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Eastern Ringtail (Erpetogomphus designatus)

Eastern Ringtail
Erpetogomphus designatus
(Order: Odonata, Family: Gomphidae)

Erpetogomphus designatus. (Photographed 16 Jul 2013 at Gerber Reserve, Reno County, KS by Ryan Smith)

Adult Diagnosis: Eastern Ringtails are distinguished by clubbed tails and distinct pale yellow rings extending down the abdomen. Males have greenish body with a slender abdomen and larger club at the distal end. Females tend to be more yellow in color with a thicker body and less pronounced club. Eastern Ringtails will grow to a length of between 49 and 55 mm. This species has hyaline (clear) wings with amber spots near the wing base. Eyes are usually light blue/gray and separated in the middle. 

Life History: Erpetogromphus designatus mate like most dragonfly species. Males usually initiate copulation by clasping the female behind the head. The female will then clasp packets of sperm from the male and fertilize her eggs. The female will them make short dipping motions over standing water to deposit the fertilized eggs. Dragonfly nymphs have a multi-year life cycle and will feed and develop for up to 3 years before emerging out of the water as adults.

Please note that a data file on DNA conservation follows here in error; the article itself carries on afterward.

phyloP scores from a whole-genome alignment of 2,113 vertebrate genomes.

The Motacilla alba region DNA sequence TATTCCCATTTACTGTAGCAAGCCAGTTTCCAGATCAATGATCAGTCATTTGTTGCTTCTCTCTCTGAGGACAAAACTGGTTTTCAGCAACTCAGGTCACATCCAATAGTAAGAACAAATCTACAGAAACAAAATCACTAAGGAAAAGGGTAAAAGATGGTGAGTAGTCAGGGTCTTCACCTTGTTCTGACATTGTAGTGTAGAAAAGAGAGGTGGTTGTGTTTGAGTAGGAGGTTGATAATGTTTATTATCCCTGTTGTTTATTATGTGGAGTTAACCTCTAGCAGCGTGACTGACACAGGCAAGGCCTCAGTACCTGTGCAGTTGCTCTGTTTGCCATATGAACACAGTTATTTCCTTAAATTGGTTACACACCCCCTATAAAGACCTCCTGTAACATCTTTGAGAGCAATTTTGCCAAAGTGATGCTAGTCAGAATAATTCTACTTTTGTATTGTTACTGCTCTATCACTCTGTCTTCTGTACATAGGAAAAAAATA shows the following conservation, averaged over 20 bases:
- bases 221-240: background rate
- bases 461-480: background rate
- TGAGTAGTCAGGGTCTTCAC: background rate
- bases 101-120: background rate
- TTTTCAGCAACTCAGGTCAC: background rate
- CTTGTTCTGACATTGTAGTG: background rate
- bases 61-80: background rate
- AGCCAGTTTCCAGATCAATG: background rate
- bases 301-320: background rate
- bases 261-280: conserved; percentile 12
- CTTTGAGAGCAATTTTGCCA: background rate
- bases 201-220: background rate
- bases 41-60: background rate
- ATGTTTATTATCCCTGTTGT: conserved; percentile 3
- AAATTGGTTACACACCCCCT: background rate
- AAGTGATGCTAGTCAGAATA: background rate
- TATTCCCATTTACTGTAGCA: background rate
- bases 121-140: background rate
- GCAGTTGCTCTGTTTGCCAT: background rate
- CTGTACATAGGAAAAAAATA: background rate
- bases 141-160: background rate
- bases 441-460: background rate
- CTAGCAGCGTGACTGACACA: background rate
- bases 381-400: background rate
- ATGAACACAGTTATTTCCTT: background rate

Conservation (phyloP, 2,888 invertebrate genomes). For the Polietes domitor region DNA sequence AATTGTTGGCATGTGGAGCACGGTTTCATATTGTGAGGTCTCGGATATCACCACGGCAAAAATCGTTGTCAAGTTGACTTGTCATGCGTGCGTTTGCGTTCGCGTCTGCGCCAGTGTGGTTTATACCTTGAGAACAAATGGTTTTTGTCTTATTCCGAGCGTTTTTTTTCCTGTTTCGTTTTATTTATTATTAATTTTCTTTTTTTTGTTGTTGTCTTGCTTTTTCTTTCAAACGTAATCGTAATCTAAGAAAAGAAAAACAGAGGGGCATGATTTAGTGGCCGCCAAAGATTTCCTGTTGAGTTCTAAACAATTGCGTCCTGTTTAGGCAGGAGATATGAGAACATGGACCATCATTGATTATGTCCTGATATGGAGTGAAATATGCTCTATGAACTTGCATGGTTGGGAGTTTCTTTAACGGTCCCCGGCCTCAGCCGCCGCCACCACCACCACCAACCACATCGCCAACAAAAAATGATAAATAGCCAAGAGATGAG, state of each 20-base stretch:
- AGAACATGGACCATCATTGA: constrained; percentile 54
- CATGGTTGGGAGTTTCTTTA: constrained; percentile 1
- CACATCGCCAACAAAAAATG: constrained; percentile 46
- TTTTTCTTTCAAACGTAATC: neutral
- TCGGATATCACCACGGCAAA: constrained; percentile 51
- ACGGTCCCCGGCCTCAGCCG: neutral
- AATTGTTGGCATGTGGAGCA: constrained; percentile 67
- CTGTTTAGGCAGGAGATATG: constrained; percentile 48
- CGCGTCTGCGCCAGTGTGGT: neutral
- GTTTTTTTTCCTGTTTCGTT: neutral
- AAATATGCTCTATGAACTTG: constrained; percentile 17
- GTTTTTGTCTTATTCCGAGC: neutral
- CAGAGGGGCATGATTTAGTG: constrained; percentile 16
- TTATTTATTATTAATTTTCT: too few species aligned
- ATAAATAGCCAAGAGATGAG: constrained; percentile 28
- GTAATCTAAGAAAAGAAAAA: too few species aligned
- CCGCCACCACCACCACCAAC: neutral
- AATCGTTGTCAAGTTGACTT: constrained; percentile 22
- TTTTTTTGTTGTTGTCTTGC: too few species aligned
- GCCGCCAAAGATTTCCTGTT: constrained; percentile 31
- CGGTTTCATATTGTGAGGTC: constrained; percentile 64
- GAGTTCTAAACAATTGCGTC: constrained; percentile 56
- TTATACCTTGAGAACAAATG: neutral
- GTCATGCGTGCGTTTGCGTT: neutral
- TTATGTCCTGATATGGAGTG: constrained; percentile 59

Erpetogomphus designatus nymph.  

Distribution: Eastern Ringtail sightings seem to be more rare than other species. Dark tan areas are where sightings are more common.  (Map from BugGuide.)


Habitat: Eastern Ringtails seem to prefer rivers and large streams especially with gravel or sandy bottoms and sandbanks.

Behavior: Eastern Ringtails seem to settle on perches of low vegetation. They may even be observed on the ground or on rocks. Patrolling behavior consists of fast patrols up and downstream with occasional hovering.

Diet: Dragonfly species are traditionally carnivorous. As nymphs, dragonflies will eat mosquito larvae and other developing invertebrates. As adults, dragonflies use their basket-like legs to catch other invertebrates in midair. A dragonfly can consume its weight in food in only 30 minutes.

Conservation Status: N/A





Beaton, G. (2007). Dragonflies and damselflies of Georgia and southeast. Athens, GA: Georgia University Press.

Paulson, D. (2011). Dragonflies and damselflies of the east. Princeton, NJ: Princeton University Press.

Phillips, M. (1960). Dragonflies and damselflies. New York, NY: Thomas Y. Crowell Company.


Submitted by: Ryan Smith August 2013.

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